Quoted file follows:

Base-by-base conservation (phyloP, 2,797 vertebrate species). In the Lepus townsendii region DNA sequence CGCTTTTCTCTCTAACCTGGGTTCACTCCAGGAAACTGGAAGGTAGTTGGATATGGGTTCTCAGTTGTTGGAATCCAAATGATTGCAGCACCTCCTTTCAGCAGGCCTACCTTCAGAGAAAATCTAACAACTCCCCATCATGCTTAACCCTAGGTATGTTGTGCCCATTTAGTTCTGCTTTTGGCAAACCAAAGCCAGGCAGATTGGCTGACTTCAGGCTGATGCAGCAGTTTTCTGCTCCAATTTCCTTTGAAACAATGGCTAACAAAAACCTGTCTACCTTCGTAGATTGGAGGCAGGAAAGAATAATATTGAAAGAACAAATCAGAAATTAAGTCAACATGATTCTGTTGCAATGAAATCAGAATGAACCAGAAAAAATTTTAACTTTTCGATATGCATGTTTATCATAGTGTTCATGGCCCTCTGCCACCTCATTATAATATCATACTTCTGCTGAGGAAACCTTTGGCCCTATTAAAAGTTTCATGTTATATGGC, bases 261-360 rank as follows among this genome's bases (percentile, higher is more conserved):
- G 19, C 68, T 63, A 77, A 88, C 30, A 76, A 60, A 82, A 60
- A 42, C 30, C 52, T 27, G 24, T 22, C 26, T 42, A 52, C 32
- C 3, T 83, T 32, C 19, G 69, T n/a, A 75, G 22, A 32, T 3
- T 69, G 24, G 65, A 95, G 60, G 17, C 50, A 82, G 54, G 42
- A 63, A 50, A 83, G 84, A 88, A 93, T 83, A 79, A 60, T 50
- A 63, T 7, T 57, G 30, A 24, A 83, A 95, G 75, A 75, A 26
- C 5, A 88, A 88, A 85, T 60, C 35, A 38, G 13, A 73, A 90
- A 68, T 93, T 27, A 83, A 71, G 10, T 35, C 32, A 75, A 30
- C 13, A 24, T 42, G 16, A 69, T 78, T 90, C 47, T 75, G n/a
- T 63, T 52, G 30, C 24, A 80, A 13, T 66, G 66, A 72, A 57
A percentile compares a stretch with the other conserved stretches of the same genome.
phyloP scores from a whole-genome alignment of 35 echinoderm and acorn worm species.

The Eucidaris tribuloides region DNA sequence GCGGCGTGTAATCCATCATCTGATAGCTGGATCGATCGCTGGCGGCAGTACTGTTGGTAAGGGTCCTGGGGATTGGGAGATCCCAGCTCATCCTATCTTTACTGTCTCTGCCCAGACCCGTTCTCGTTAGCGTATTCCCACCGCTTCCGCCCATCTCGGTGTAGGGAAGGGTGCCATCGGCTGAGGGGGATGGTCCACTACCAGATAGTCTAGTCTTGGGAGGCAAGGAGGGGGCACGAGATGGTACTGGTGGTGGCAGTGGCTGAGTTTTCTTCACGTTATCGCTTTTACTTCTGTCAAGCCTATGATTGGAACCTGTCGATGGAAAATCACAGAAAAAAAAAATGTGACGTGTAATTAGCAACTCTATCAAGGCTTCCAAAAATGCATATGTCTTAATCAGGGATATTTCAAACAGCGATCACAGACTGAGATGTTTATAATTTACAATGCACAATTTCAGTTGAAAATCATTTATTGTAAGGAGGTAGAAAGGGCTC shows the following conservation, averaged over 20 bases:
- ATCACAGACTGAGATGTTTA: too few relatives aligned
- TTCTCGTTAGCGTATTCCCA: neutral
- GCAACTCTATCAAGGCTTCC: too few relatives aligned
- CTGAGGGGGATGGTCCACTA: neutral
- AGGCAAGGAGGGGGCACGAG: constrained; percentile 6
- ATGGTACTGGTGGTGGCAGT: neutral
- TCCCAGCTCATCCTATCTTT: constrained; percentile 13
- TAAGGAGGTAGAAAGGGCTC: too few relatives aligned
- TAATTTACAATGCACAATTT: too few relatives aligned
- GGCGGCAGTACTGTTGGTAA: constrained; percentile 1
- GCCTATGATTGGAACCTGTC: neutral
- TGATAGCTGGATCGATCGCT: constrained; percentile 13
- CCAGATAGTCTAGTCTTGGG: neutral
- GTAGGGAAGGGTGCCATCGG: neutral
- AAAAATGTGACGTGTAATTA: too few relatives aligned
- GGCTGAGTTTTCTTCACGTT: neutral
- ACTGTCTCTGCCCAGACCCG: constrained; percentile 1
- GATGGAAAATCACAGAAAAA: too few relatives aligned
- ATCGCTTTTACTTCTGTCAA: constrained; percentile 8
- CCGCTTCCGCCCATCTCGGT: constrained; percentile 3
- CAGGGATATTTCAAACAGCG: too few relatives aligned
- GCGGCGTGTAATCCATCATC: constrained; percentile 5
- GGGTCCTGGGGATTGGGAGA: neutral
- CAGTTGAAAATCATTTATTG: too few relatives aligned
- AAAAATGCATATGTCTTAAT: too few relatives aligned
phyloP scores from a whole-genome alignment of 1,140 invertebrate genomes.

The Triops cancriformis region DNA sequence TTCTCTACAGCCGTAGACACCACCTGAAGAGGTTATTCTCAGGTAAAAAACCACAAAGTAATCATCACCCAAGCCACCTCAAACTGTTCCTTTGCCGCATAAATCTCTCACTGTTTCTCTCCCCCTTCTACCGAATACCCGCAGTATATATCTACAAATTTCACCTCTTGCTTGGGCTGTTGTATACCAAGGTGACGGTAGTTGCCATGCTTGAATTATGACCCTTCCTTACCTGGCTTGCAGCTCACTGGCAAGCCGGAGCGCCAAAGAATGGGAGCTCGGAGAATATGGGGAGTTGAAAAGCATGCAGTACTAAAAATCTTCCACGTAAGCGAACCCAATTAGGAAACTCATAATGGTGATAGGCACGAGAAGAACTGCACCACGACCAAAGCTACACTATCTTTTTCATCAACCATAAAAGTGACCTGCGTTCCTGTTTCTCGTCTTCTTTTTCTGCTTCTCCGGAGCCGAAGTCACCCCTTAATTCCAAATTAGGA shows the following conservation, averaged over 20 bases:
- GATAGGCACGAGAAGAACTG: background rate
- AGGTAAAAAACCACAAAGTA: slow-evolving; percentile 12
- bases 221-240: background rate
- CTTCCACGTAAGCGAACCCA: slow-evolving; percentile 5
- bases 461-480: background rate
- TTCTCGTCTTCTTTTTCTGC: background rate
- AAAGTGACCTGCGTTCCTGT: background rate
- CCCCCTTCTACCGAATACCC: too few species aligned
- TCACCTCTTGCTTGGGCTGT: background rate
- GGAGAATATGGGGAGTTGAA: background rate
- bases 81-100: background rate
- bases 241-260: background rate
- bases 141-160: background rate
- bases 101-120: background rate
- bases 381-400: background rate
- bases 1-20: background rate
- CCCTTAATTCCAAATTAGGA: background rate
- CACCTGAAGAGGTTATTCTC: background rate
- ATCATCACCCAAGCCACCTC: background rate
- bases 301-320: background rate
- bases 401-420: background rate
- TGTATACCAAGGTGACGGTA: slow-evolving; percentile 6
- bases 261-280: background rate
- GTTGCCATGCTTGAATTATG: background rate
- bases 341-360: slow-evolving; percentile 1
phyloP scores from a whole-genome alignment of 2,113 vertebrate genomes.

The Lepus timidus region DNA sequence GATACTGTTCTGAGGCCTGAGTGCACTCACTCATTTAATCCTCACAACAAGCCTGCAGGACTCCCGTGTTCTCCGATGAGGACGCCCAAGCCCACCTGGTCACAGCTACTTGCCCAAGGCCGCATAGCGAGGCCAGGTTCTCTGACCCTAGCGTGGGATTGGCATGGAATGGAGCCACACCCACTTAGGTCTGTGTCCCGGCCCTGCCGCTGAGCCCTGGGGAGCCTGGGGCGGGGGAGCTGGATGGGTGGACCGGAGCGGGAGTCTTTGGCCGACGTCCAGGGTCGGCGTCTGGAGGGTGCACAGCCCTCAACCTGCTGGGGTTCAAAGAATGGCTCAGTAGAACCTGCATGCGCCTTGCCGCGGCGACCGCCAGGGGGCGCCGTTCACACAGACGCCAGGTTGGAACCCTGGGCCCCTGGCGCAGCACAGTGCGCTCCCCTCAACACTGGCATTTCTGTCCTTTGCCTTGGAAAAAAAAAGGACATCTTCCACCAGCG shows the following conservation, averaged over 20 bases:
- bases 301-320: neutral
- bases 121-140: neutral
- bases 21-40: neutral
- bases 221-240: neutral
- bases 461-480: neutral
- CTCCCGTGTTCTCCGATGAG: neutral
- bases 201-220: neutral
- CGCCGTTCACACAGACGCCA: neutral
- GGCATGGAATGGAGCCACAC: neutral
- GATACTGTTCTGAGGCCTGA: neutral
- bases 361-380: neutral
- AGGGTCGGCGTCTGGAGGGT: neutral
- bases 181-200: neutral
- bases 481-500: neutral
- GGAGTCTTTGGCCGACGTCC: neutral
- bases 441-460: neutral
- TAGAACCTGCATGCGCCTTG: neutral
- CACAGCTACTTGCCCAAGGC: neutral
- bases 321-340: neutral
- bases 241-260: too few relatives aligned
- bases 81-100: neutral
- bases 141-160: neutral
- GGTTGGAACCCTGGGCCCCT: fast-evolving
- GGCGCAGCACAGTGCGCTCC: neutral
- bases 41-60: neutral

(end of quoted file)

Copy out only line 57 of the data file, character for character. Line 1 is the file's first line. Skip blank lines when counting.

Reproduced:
- bases 1-20: background rate